-Senator Carl Levin (D)
Media Medea Benjamin had a message to send to ISIS yesterday:
Oh, no…wait. That was at yesterday’s Senate Armed Services Committee hearings on what to do about the ISIS threat. She is right that “more war” brings out the extremists (she and the Code Pink militants being case in point).
The crisis with ISIS is bringing bipartisan support as well as bipartisan opposition.
Iraq’s new Prime Minister Haider al-Abadi claims foreign ground troops are neither warranted nor welcomed.
The chairman of the Joint Chiefs of Staff, General Martin E. Dempsey, gave testimony that he would not discount recommending to the President the need for sending “boots on the ground”.
Airstrikes against ISIS is not a strategy- just a tactic.
Meanwhile today, the House voted 273-to-156 in favor of giving President Obama the authority to help arm and train Syrian rebels:
The 273-to-156 vote was over a narrow military measure with no money attached, but it took on outsize importance and was infused with drama. Speaker John A. Boehner of Ohio and Representative Nancy Pelosi of California, the minority leader, actively and strongly backed the legislation, and both sought to portray it as a modest measure. The Senate hopes to pass it as soon as Thursday.
“The American forces that have been deployed to Iraq do not and will not have a combat mission,” President Obama said Wednesday in addressing troops at MacDill Air Force Base in Florida. “I will not commit you and the rest of our armed forces to fighting another ground war in Iraq.”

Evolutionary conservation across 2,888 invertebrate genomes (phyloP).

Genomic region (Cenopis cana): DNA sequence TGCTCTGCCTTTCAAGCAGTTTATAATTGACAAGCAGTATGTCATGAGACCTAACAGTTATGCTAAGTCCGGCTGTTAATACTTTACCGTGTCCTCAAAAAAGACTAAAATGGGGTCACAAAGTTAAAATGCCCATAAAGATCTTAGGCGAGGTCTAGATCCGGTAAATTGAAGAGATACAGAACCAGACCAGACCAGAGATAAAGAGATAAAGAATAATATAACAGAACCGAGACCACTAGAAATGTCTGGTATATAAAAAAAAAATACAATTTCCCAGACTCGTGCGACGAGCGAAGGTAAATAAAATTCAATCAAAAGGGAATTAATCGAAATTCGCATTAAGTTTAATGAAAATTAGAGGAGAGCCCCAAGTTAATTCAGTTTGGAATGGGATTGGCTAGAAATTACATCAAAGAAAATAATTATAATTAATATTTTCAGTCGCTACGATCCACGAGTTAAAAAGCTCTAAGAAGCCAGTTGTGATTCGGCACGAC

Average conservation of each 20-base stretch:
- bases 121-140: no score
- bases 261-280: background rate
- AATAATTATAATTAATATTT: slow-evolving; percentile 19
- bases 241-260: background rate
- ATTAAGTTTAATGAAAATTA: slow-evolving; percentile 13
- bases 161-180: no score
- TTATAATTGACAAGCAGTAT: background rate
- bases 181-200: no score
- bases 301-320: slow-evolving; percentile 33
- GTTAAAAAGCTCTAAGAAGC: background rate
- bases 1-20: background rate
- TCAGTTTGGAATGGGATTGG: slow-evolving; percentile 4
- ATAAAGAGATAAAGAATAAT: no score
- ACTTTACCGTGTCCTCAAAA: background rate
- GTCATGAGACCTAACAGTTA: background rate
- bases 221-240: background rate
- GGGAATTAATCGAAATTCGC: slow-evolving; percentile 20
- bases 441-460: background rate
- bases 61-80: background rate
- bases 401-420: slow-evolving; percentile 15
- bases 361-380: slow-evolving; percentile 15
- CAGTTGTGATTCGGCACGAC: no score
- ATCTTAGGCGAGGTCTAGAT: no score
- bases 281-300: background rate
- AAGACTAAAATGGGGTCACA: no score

But the theater around the debate and the vote belied that portrayal. The president, Vice President Joseph R. Biden Jr. and top White House officials personally lobbied for the measure’s passage, calling more than 70 Democrats and Republicans on national security committees and in leadership posts to appeal for their support. Mr. Obama and his allies pleaded with lawmakers not to cut his legs out from under him as he tries to assemble an international coalition to confront the terrorist group.
“Obama is our commander in chief,” said Representative C. A. (Dutch) Ruppersberger of Maryland, the ranking Democrat on the House Intelligence Committee. “You don’t weaken the commander in chief when we’re in a serious crisis.”
Opponents in both parties framed the vote as a step toward a wider war in a region where American troops have been fighting for more than a decade. Republican and Democratic vote-counting operations said they would not press for “yes” on what they termed a “vote of conscience.”
“Launching airstrikes on another country, by any standard, by any definition, is an act of war,” said Representative Rick Nolan, Democrat of Minnesota. “Have we not had enough of imperial presidencies doing what they want in the world?”
A few random links to stimulate debate and comments: